12 Tips For Making Bunting
It probably comes as no surprise that I love bunting!
At home I have it everywhere. I even have mini bunting for the Christmas tree! I had it across the front of my house too until some bright spark decided to swing on the hanging basket and the bracket I’d tied the bunting too came off the wall.
There’s something so cheery about those little flags, and it makes me think of a time when life was perhaps simpler.
The flags are made from plain cotton from the Kona Solids range. For the trees, I chose patterned fabric in autumn colours. The trunks of the trees are made from felt. There’s a template you can download for the trees if drawing is not your thing. You can read the full tutorial here.
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12 Tips For Making Bunting
As I make bunting quite a lot, I’m going to share with you 12 tips for making bunting.
1. Make a template out of cardboard. A cereal packet will do, but a cardboard box is better because it’s thicker.
2. When you are cutting out, draw round the template onto fabric first. If you flip the template upside down for every second flag, you’ll get more flags out of your fabric.
3. If you are making a lot of bunting, don’t bother drawing round the template, just cut round it with a rotary cutter. It’s much quicker that way!
4. Quilting weight cotton is nice to work with. However, if you are on a budget, polycotton is fine. You are unlikely to need to wash your bunting so the issue of polycotton going bobbly in the wash won’t be a problem.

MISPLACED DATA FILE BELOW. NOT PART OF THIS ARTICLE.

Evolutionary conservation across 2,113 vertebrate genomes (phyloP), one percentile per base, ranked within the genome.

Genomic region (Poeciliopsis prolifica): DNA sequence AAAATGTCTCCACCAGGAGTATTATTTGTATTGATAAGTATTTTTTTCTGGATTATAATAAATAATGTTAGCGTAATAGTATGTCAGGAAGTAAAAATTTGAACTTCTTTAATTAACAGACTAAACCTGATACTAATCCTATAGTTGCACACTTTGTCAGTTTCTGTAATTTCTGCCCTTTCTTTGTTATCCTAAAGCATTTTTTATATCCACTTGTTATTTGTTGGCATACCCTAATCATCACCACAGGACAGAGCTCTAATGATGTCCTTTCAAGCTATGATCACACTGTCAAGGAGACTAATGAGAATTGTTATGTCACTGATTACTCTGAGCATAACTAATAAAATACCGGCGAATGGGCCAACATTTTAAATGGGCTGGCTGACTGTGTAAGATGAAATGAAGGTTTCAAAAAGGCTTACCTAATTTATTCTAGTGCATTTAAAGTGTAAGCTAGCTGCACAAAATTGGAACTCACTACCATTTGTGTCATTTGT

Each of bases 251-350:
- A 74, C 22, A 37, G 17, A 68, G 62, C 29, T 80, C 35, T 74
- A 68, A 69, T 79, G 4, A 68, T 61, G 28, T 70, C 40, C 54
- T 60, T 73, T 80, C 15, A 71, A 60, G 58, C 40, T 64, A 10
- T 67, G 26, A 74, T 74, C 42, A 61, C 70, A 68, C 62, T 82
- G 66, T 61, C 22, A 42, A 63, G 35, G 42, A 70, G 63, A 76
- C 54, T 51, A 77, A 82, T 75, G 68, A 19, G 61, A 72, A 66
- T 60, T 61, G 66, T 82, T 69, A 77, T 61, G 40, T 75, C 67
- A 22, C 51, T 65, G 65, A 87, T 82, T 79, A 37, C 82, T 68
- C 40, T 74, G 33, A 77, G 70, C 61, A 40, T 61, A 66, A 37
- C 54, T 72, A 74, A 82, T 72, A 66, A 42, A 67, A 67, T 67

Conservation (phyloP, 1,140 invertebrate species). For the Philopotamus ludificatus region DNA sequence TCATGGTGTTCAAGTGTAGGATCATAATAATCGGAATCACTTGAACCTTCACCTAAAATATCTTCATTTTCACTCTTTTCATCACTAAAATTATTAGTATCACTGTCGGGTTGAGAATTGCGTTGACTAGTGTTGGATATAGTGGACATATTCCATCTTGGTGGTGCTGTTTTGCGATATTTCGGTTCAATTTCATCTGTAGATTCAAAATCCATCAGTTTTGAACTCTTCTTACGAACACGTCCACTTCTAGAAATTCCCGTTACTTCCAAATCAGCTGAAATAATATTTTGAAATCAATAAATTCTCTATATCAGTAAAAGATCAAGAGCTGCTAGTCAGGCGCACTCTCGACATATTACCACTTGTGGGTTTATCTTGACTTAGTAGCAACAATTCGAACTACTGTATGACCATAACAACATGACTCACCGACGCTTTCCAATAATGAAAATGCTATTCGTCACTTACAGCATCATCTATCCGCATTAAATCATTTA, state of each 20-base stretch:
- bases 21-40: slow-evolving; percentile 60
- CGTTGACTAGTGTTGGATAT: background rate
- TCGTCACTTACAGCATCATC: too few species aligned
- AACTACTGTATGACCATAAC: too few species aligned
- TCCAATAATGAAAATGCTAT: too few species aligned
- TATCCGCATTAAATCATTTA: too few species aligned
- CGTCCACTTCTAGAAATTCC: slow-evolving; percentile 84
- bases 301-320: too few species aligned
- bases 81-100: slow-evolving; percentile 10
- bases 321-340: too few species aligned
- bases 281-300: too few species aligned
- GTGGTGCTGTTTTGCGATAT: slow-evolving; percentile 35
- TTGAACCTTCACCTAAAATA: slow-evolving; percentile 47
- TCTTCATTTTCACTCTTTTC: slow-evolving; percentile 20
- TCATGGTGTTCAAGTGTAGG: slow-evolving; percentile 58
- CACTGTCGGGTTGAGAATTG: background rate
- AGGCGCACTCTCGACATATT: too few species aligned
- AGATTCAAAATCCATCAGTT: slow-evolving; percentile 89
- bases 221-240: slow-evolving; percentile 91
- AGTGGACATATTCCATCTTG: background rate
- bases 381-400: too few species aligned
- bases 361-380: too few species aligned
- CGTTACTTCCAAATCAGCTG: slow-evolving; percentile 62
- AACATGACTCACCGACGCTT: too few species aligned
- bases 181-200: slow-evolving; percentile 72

6. It’s easiest to keep the bias binding on the roll and unroll and fold as you go.
7. If you are in a hurry, fuse some interfacing onto the back of your fabric and cut out one set of flags instead of 2. Then just sew them straight to the bias binding. This way works better if you’re using polycotton as it doesn’t fray as much as cotton.
8. If you are appliqueing shapes to your bunting, keep them simple. It’ll make it much easier to sew round them!
9. Before appliqueing shapes to the flags, fuse some interfacing to the shapes and to the wrong side of the flags. This will make the shapes less likely to fray and the flags less like to pucker.
10. Bunting is great for using up small bits of fabric left over from other projects! If you’ve been sewing for a while, you probably have something you can use already. If you don’t have anything in your fabric pile but you don’t want to buy more fabric, consider using old clothes (shirts are great), tea towels, duvets or tablecloths.
11. Bunting doesn’t just have to be made from fabric! You could try paper. Scrapbooking paper is good because it’s nice and thick. Another alternative would be plastic. For this you could use shopping bags or a plastic tablecloth.
12. Experiment with bunting of different sizes. Smaller flags are great for hanging on dressers and Christmas trees. I have Christmas tree bunting kits for sale on Etsy! Tiny flags can be added to wreaths. You could sew bunting to a cushion or a bag.
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